Cycling home for Christmas
I decided many years ago that one day I would cycle home for Christmas.
So when my family decided to have Christmas in Germany I thought was a great opportunity for a mini tour of Europe.
A quick check on Komoot and from Dieppe to where the Johnson Clan had set up base in Treis Karden was roughly 600km. I foolishly commited at this time to try and do it one go – with no overnight stops.
Less foolishly I also decided I would use this event to raise the profile of a great charity Naomi House and Jacksplace. A children’s hospice in Wessex who offer respite, community, emergency, end of life and post bereavement care on good days, difficult days and last days
I made a rule for the donations that the maximum amount could only be £2. I did this so that more people would be able to donate, and then I would increase the supporters of the cause and therefore increase the awareness of the charity.
My training leading up to this went pretty well with a couple of 200km days completed with relative ease I was pretty confident on the night before departure.
Leg 1 saw me cycle 127km from Winchester to Brighton with roughly 800m of climbing. A relatively average day and something I was not overly concerned on. The headwind and rain had other ideas from me however. I arrived into the ferry port much more fatigued than I had expected. I also managed to get a puncture in the last 200m of the day which added further insult.
The ferry over didn’t provide as much rest as I had wished.
2 hours of unbroken sleep was all I was given after sorting out kit and getting up early enough for some breakfast.
After leaving the enclosed port in Dieppe at 0500 and the standard steady climb out of the city I was presented with the most unappealing cycling conditions one could hope for.
Headwind, rain, cold, dark and no cycle lane.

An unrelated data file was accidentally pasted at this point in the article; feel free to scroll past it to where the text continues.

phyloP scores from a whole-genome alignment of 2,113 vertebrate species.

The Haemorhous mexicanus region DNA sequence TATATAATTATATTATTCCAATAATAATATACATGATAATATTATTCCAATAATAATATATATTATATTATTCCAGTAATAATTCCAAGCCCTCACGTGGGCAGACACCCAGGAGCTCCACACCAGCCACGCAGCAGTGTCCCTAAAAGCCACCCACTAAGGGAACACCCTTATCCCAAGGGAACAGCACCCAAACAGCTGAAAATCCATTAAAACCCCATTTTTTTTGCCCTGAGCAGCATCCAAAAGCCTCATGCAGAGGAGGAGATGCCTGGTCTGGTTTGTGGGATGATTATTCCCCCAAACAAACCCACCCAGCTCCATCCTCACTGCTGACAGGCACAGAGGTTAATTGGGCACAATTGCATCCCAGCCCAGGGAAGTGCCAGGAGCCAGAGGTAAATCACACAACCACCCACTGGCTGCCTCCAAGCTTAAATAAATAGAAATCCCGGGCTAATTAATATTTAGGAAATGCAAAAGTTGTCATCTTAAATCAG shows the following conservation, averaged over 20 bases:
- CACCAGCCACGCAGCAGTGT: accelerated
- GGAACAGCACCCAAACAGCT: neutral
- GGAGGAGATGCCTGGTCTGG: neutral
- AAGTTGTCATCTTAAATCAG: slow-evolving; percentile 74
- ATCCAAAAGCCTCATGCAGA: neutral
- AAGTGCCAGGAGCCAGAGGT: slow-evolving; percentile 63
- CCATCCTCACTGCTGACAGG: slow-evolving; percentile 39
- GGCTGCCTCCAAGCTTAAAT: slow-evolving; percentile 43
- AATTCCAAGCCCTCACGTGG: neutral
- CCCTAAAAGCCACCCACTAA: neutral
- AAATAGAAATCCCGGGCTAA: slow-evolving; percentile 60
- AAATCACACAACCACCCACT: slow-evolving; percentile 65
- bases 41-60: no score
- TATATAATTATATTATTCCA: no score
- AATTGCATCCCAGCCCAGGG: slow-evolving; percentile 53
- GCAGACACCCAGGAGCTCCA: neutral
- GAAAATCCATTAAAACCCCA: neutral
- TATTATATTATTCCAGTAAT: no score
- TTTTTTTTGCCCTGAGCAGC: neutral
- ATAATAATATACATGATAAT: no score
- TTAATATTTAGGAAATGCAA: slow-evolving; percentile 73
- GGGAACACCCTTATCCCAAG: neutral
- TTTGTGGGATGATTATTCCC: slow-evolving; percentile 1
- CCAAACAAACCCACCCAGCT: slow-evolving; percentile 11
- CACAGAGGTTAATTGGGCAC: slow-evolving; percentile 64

Thankfully I was lit up like a Christmas tree and in France they are very accommodating to cyclists.
The first 90km of the ride was absolutely miserable. Non-stop headwind and rain.
I waited patiently for the sunrise to hopefully warm me up and boost morale, but thanks to heavy cloud cover and rain it was not the feel good factor I had hoped after 3 hours of head down pedalling.
I waited until I was warm, it was light and I had eaten my breakfast before making the claim to my wife that it was the hardest 100km I had every ridden. Compared to any event or tour I had done in the past, the first 100km was very very tough.
As I passed through France thankfully the rest of the country was a lot more enjoyable on quiet roads and even had some sun for company.
I entered Belgium in the night with temperatures just hovering about zero. My planned stop in Arlon at 0400 was a pain with no kebab shops or vending machines for a refuel - morale took a dent.
Thankfully passing into Luxembourg for sunrise helped put a smile back on my face, which was made even wider when I entered Germany.
I could finally speak to the locals, the sun was beaming and I was closing in on my final refuel stop of the trip – Bitburg.
Germany decided to throw a final hurdle with the road I was meant to cycle on giving me a big red no-entry sign. A slight detour to reach my well-deserved Bitburger Pils in Bitburg I was now on the home straight.
The final leg was beautiful. Quiet country roads, on steep climbs leading to epic Mosel river views made any aches and pains almost forgettable.
I meandered along the river for the final 50km until I arrived at the home where my family waited.
37 hours after leaving Dieppe, cycling 600km on only 2 hours sleep was certainly a tough stint in the saddle.
I manage to get 123 supporters aware of the great work that is done at Naomi House and Jacksplace which I am incredibly proud of. I really do encourage you to check out the awesome work the whole team do there, it truly is inspiring stuff.
I would certainly recommend the challenge of cycling home for Christmas – but perhaps ensure there is a tailwind and only do this if you live in the Southern Hemisphere!